Finally we found a decent white wine in Bishkek, at the Harodnie across the street, no less.
And on a sadder note, we received news that E’s colleague (and friend) died of a heart attack yesterday, but hours after the two last spoke. Ismail was a jovial, rudy-faced man of fifty, manager of one of the city’s larger construction subsidiaries. We had dinner with him a few weeks ago. He complained of his sharp-tongued and unrelenting Russian tutor. We cajoled him to stop smoking. But the man drank like a fish gasping for air and worked late hours six, seven days a week. Work, drinking too hard, smoking. It’s funny – we all joked with him that he’d kill himself too soon. But of course none of us actually expected it. We thought he’d defy the odds (after all, statistics are only probabilities and percentages) and live to be a cancerous old man or someone’s good-humored grandfather. His fiance, an auburn-haired fair woman of forty, was going to join him in Bishkek this summer. His son, a few years younger than me, is finishing up his MBA in the states.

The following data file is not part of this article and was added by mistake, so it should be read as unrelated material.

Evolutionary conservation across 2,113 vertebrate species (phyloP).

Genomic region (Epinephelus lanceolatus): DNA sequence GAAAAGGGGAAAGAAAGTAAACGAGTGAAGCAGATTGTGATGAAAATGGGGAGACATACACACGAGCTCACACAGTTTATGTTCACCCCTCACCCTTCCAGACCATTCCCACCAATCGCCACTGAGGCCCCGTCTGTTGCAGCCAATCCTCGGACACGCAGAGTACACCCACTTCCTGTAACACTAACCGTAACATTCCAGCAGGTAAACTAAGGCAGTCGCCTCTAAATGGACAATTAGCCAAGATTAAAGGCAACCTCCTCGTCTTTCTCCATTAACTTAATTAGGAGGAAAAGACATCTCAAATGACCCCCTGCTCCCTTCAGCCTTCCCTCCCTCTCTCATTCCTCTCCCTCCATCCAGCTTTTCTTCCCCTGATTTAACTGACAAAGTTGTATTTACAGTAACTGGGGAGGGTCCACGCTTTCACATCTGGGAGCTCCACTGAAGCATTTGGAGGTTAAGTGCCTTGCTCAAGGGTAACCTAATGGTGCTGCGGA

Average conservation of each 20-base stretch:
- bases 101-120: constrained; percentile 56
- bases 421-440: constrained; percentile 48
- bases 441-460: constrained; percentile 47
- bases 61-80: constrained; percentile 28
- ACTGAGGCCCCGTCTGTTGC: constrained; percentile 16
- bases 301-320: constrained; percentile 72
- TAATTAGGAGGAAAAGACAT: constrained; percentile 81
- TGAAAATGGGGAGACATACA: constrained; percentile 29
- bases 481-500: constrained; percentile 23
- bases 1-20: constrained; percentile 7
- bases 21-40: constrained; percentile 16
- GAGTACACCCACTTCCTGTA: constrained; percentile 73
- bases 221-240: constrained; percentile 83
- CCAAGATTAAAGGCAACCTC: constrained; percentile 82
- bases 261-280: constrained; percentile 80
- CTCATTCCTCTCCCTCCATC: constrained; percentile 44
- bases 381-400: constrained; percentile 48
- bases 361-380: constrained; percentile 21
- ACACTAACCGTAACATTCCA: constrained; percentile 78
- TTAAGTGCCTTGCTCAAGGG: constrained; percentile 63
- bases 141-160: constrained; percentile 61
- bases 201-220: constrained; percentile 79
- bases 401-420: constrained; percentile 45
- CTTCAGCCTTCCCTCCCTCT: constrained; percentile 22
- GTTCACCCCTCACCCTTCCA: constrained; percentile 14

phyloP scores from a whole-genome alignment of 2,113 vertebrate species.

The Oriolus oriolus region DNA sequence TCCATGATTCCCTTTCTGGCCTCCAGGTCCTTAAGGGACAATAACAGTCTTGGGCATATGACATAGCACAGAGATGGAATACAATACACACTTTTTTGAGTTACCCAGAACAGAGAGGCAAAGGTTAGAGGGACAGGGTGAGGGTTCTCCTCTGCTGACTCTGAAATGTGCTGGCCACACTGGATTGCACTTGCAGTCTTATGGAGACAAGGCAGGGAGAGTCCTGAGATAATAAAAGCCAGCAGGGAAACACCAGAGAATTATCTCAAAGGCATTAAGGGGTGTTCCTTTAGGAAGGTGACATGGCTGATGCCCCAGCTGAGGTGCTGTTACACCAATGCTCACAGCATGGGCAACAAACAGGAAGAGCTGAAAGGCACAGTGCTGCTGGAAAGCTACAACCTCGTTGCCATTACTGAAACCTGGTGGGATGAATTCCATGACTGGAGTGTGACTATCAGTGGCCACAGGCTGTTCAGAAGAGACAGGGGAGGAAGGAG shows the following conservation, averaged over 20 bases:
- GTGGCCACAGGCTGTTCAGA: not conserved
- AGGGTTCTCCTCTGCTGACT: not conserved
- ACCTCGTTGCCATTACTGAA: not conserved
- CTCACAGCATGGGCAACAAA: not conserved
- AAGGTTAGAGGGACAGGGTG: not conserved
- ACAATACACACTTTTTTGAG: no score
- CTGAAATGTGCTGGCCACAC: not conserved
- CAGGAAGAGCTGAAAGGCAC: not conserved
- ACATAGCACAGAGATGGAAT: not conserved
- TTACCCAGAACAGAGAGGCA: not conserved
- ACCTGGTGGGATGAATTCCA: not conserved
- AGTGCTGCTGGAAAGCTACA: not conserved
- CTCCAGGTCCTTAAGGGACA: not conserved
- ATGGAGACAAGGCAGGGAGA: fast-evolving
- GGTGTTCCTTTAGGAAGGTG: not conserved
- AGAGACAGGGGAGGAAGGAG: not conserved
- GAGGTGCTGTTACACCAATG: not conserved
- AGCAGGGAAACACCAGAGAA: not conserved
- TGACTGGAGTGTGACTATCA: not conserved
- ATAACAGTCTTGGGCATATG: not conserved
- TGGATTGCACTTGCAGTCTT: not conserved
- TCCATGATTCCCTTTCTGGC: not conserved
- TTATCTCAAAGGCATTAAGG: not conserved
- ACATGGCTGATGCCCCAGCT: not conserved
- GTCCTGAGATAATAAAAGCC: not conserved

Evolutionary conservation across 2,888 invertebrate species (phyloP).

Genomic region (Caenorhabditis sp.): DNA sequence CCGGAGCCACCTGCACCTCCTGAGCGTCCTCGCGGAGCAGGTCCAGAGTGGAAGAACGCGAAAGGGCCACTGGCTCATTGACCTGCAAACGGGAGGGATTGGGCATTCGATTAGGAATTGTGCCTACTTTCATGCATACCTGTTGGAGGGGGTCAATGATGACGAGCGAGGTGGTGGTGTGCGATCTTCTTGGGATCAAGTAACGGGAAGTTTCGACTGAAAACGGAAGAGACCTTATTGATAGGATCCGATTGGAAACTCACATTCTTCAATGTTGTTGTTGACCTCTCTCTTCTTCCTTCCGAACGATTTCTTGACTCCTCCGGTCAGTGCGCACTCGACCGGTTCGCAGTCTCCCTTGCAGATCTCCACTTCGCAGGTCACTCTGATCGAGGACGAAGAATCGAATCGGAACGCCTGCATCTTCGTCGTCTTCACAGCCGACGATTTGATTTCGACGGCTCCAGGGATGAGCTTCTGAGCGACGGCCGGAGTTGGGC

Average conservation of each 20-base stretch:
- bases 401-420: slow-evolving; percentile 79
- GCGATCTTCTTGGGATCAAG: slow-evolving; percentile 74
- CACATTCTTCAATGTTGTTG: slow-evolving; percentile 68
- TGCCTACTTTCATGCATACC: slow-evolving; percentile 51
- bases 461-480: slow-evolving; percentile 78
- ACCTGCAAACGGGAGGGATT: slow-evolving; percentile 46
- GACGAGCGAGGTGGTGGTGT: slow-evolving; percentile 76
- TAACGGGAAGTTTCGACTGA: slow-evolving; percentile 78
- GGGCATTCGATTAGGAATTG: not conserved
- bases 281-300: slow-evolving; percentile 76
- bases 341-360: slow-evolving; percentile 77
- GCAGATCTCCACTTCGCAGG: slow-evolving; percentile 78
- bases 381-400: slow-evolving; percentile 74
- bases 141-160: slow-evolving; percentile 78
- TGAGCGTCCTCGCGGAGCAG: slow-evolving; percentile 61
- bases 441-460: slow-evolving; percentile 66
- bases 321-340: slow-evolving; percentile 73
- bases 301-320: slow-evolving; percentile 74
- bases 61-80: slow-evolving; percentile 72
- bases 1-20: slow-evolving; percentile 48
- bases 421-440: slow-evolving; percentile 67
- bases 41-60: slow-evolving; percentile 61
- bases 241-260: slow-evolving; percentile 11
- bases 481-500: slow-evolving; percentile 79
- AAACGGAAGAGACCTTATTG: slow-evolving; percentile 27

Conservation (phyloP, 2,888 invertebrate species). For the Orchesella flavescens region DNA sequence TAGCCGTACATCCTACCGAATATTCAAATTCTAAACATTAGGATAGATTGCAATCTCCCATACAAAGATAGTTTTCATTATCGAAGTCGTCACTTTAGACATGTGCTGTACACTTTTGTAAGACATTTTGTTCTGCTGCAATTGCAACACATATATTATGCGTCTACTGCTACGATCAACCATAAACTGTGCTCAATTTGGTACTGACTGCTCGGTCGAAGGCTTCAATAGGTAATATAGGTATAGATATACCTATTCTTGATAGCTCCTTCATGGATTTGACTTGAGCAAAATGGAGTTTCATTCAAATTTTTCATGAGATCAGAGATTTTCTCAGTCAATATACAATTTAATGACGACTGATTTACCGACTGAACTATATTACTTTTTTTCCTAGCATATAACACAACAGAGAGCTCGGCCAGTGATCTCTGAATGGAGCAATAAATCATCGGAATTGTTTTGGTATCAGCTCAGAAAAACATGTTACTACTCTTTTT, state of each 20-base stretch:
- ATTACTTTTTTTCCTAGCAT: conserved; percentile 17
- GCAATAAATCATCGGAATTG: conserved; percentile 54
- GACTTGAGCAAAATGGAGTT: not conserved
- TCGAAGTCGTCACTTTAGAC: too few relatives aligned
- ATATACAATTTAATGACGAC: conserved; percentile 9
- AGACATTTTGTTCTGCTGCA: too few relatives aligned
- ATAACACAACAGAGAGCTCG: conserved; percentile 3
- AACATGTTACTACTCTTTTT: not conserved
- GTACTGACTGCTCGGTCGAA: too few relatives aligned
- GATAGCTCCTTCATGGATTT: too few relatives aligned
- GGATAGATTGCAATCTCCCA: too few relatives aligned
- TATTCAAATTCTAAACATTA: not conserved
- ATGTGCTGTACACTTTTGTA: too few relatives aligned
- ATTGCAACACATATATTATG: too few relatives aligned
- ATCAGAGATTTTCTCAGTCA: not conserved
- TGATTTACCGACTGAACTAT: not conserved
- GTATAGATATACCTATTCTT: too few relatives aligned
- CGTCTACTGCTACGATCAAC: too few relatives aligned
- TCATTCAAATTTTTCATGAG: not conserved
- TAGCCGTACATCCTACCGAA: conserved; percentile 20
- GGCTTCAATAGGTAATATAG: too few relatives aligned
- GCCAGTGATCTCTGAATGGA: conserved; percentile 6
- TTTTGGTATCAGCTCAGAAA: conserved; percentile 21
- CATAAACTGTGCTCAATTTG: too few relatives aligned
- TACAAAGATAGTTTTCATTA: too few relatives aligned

This morning we were slowly waking up, re-modeling our picnic plans for the one day holiday after rain loomed on the horizon. When E got the call, from the few lines I heard, I thought he must have been in a car accident, or injured when something happened at a construction site. It never crossed my mind that he was dead. And when E looked up the look on his face was just confusion. Something we never expected to happen, no matter how often we all joked – and laughed at it’s impossibility.